VW May Face Fines, According to European Commission

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PRAGUE, CZECH REPUBLIC - OCTOBER 1: Volkswagen car maker logo on a building of dealership on October 1, 2015 in Prague, Czech republic.

Volkswagen AG (ETR: VOW3) may face fines for understating the carbon dioxide emissions of its cars, according to the European Commission.

The German carmaker announced on Tuesday that it had also understated the carbon outside emission levels of up to an additional 800,000 cars. Some of these vehicles were powered by gasoline, VW said. Previously, the emissions scandal appeared to only affect diesel vehicles.

VW shares dropped over 8% in early morning trading on the news.

Alexander Dobrindt, German Transport Minister, also announced on Wednesday that all Volkswagen cars, whether gasoline-powered or diesel-powered, will also be tested for carbon dioxide and nitrogen oxide emissions, and fuel consumption.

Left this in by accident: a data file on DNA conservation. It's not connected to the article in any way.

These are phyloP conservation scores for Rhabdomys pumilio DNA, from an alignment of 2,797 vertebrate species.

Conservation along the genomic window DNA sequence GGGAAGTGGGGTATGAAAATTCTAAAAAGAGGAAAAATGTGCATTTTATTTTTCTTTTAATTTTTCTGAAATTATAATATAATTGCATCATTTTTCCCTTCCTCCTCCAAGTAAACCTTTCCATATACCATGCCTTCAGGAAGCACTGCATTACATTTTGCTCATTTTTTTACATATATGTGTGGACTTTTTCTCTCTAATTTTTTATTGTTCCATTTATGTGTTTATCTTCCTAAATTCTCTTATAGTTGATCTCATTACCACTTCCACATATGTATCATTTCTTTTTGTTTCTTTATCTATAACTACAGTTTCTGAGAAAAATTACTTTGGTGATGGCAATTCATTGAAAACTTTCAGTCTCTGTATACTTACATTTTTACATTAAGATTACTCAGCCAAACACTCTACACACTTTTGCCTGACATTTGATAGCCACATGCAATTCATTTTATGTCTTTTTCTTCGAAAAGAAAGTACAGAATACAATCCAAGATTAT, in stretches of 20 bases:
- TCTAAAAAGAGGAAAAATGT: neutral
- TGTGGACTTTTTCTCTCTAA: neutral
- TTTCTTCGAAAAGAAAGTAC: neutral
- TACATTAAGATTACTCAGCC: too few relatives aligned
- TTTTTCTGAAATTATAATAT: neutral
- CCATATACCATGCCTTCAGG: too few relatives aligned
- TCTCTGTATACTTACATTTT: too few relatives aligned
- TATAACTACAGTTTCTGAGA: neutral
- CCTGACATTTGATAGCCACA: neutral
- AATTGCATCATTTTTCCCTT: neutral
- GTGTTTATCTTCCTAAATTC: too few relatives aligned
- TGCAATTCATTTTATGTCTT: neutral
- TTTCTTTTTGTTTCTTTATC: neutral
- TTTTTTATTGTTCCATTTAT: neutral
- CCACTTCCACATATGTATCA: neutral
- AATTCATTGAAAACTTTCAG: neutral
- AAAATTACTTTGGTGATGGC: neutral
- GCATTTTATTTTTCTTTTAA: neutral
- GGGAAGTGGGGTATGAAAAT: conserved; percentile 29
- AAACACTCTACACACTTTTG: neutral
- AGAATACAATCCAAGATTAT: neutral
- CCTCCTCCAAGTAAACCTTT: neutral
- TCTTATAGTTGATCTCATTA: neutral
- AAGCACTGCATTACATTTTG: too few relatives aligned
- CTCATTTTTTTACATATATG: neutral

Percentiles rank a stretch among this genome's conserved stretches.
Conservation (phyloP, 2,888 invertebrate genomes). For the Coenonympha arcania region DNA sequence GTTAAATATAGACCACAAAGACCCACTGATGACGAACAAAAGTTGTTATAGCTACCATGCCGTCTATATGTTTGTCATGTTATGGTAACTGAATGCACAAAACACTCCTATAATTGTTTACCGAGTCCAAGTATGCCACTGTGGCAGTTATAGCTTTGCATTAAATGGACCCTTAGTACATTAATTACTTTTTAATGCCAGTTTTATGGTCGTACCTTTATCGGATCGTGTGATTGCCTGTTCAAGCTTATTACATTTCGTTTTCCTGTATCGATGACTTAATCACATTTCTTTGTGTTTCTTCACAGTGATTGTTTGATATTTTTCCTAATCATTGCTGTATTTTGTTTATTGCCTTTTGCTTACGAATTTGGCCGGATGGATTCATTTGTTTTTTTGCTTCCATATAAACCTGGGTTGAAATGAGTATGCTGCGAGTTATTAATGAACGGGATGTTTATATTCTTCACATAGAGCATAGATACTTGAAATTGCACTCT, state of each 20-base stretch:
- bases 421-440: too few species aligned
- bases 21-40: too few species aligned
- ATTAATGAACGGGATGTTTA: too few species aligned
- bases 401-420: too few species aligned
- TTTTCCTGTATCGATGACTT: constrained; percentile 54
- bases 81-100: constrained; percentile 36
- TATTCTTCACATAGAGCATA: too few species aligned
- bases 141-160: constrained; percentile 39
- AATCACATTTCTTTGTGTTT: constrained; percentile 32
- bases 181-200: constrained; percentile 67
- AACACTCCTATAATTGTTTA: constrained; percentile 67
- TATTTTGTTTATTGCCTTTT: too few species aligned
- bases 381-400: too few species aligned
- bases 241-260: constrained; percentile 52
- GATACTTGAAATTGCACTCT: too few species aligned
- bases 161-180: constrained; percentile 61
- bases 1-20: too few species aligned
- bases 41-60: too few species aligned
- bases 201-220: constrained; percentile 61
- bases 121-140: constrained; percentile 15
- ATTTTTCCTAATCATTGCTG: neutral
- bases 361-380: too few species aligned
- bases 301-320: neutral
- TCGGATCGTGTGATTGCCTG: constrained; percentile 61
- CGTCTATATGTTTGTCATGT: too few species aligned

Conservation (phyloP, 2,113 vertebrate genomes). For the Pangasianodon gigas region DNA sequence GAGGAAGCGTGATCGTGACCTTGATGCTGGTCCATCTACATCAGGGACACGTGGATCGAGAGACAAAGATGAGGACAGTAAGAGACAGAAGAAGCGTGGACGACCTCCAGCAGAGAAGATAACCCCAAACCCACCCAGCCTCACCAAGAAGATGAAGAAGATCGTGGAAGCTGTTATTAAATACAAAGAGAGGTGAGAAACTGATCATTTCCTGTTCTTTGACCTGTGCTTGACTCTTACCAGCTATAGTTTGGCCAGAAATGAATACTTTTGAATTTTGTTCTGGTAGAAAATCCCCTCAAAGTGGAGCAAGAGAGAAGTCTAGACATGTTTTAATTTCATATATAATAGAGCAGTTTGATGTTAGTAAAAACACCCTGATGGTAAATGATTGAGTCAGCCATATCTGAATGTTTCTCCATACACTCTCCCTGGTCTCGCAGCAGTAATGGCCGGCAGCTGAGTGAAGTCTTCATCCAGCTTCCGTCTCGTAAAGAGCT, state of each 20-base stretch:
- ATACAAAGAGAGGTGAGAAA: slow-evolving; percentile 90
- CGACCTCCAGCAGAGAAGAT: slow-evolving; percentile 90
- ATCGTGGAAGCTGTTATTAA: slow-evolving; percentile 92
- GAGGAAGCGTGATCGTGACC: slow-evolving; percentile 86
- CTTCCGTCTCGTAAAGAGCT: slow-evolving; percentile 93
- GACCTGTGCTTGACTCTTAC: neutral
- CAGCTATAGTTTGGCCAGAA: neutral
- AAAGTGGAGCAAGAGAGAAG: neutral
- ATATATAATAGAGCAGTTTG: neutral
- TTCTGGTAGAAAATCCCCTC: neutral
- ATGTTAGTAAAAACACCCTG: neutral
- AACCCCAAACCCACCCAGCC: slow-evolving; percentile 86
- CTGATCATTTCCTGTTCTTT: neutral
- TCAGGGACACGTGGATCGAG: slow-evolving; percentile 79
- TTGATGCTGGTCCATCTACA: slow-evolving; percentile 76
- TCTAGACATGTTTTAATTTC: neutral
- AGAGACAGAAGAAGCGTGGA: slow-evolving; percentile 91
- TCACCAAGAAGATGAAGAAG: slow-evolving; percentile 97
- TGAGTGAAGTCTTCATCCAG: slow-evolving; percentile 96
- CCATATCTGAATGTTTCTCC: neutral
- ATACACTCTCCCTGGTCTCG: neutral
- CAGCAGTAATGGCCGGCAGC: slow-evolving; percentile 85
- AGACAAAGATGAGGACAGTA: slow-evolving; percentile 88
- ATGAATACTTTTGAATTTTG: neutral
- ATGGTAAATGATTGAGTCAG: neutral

Mr. Dobrindt expects the understated carbon dioxide emissions will lead to higher vehicle taxes for car owners, and that Volkswagen will be required to take on these extra costs.

Volkswagen has yet to give the commission any details about the new irregularities, so it is still unclear what caused these irregularities, what measures are being taken to remedy them, and which vehicles are affected.

The company disclosed its latest error after conducting emissions tests on its own vehicles.

Volkswagen is sure to face penalties, but it’s still uncertain how large those penalties will be. Depending on how high the carbon dioxide emissions were above the permitted limit, the penalties could be astronomical.

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